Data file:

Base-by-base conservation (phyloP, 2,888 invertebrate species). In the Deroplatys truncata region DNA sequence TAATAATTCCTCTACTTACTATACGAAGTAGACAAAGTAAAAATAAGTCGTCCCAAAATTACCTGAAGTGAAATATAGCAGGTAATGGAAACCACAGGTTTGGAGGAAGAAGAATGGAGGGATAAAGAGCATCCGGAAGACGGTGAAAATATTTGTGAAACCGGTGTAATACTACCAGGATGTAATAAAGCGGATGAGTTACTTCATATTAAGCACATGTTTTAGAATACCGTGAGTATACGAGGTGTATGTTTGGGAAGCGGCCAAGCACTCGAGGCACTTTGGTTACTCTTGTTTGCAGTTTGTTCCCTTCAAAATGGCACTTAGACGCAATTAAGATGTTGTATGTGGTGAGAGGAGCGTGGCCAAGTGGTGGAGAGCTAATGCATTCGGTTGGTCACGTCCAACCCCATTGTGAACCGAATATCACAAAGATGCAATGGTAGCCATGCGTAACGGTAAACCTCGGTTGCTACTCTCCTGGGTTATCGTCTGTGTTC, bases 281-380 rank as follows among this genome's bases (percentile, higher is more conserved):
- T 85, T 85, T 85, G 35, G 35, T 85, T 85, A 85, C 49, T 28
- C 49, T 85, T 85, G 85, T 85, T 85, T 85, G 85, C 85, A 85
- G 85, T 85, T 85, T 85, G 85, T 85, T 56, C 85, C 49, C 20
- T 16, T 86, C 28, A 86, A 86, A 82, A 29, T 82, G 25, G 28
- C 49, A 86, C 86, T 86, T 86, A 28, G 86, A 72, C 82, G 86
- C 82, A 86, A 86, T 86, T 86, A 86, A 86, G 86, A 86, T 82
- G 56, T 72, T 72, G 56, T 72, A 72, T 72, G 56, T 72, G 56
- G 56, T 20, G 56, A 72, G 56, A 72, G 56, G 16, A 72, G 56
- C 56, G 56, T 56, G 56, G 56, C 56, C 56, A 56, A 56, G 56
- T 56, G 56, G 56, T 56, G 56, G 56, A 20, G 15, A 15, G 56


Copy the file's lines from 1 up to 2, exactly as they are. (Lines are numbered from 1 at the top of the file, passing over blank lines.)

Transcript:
Base-by-base conservation (phyloP, 2,888 invertebrate species). In the Deroplatys truncata region DNA sequence TAATAATTCCTCTACTTACTATACGAAGTAGACAAAGTAAAAATAAGTCGTCCCAAAATTACCTGAAGTGAAATATAGCAGGTAATGGAAACCACAGGTTTGGAGGAAGAAGAATGGAGGGATAAAGAGCATCCGGAAGACGGTGAAAATATTTGTGAAACCGGTGTAATACTACCAGGATGTAATAAAGCGGATGAGTTACTTCATATTAAGCACATGTTTTAGAATACCGTGAGTATACGAGGTGTATGTTTGGGAAGCGGCCAAGCACTCGAGGCACTTTGGTTACTCTTGTTTGCAGTTTGTTCCCTTCAAAATGGCACTTAGACGCAATTAAGATGTTGTATGTGGTGAGAGGAGCGTGGCCAAGTGGTGGAGAGCTAATGCATTCGGTTGGTCACGTCCAACCCCATTGTGAACCGAATATCACAAAGATGCAATGGTAGCCATGCGTAACGGTAAACCTCGGTTGCTACTCTCCTGGGTTATCGTCTGTGTTC, bases 281-380 rank as follows among this genome's bases (percentile, higher is more conserved):
- T 85, T 85, T 85, G 35, G 35, T 85, T 85, A 85, C 49, T 28